That being said, I’m going to attempt to move on to say what is burdening my heart, however clumsily I express it. And it is this – it never gets any less painful to see women that I love broken and defeated by men. It never pains me any less to hear stories of women bruised and hurting from mistreatment. And I will never cease to get tears in my eyes to see a woman of God in tears over a man in her life who isn’t treating her like the daughter of the King that she is.

All of this might be a tad bit easier if the men involved were not believers. If this were so, what they did would still be wrong, but at least understandable.  How can you expect a man who is blind and lame to lead a woman without damaging her?  But these men are Christians, or at least claim to be.

And lest I misconstrue anything, I want to say that I realize that I am absolutely blessed to be surrounded by the men that I know.  You are godly, and growing, and encouraging, and I appreciate you. That being said, much of the damage being done to these women that I love is unintentional.  Hurt caused by men who had no intent of doing so.  Pain inflicted by men who, in all honesty, were probably desperately trying to discern God’s will in their lives.

I get that. I really do. We’re all young. We’re all growing. We need patience and grace.  But here is what I think many men fail to understand –

Women. Are. Fragile.

I’ll say it again. We’re fragile. Delicate. Fine. Fragile.

Sure, sometimes we have backs of steel (or at least we pretend we do). But we have limbs of porcelain and hearts of much finer material.

Understand this, please. We are much, much more breakable than you, or your guy friends. Don’t break us any more than this world already has, enmeshed in sin as it is.

Don’t flirt with us if you aren’t going to pursue us. Don’t even start. If you want to pursue a relationship, pursue it. Don’t leave us hanging.

Don’t begin to pursue us, and then back out. Be serious. Good intentions aren’t enough.  Many Christian men with good intentions still hurt their sisters because they rush into pursuing her before they really think about it, and then have to back out and leave a crushed woman in their wake.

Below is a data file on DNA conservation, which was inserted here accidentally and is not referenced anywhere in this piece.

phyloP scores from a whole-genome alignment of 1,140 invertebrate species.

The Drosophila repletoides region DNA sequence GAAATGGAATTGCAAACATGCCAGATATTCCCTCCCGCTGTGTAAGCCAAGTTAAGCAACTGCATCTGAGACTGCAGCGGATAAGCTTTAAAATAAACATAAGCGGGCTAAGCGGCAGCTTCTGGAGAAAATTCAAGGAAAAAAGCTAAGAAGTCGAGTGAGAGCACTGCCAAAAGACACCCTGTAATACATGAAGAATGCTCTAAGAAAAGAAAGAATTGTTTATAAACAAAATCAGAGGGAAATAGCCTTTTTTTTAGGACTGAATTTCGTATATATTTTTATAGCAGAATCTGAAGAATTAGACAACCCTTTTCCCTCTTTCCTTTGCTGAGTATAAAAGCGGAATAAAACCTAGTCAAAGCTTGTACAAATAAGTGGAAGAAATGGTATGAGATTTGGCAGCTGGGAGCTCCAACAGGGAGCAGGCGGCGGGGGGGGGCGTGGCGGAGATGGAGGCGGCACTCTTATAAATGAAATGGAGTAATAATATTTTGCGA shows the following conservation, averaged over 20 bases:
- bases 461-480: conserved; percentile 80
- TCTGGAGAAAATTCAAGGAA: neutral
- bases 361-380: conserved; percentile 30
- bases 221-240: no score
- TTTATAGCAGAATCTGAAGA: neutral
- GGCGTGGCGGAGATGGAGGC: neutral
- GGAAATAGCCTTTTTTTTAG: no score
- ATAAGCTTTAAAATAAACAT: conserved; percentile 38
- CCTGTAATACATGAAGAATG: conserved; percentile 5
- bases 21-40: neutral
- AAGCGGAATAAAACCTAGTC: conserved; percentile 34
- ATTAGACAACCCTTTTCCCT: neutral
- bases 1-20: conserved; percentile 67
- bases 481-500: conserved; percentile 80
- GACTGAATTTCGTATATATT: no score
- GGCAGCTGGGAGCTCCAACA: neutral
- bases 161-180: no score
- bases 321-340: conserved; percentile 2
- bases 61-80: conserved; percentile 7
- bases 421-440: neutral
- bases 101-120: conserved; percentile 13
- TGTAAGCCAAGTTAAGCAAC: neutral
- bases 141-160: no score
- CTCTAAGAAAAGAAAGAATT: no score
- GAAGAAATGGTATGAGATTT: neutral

Don’t date us if you aren’t ready. And by all means, don’t marry us if you aren’t ready to love us like Christ loves the Church!

Please, in all your dealings with women, remember – we are far more fragile and easily hurt than you can even imagine.

“live… in an understanding way, showing honor to the woman as the weaker vessel, since they are heirs with you of the grace of life, so that your prayers may not be hindered. ”
(1 Peter 3:7 ESV)

The concept of forgiveness is a tricky one.

Certainly, it is one mandated by the Bible and a step in experiencing the joy of God’s forgiveness for us more fully.   But, like I’m realizing with a lot of Biblical concepts, the tough part is figuring out how to apply it to daily life.

Right now, I’m wrestling with forgiveness.  Forgiving people who have hurt me in the past used to be a struggle I could barely overcome.  It was too painful, too stinging.  I was hardened by 17 years without Christ.  I’d like to think that I’m making pretty good progress in that avenue, through prayer and some good old fashioned surrender.

The question for me now, though, is this – what does forgiveness look like when the person you have to forgive continues to hurt you, again and again?  When you’ve done all you can – loving confrontation, changes in your own behavior, prayer, and forgiveness for the past – and the hurt continues to come, what do you do?

Of course, I agree that you need to prayerfully and thoughtfully extend forgiveness with each new transgression.  But what about that person’s rejection?

Do you continue extending invitations for interaction and relation, even when 9 times out of 10, it is going to be met with a rejection that will sting?

Or do you withdraw, and avoid contact unless that person initiates?

Part of me keeps telling me to withdraw, to run.  And the other part keeps reminding me that Jesus continually extended invitations for interaction and relation, even as I not only rejected Him, but acted in rebellion against Him.

What would you do? I really am at a loss here.

Forgiveness is hard.

Photo used from

Past Musings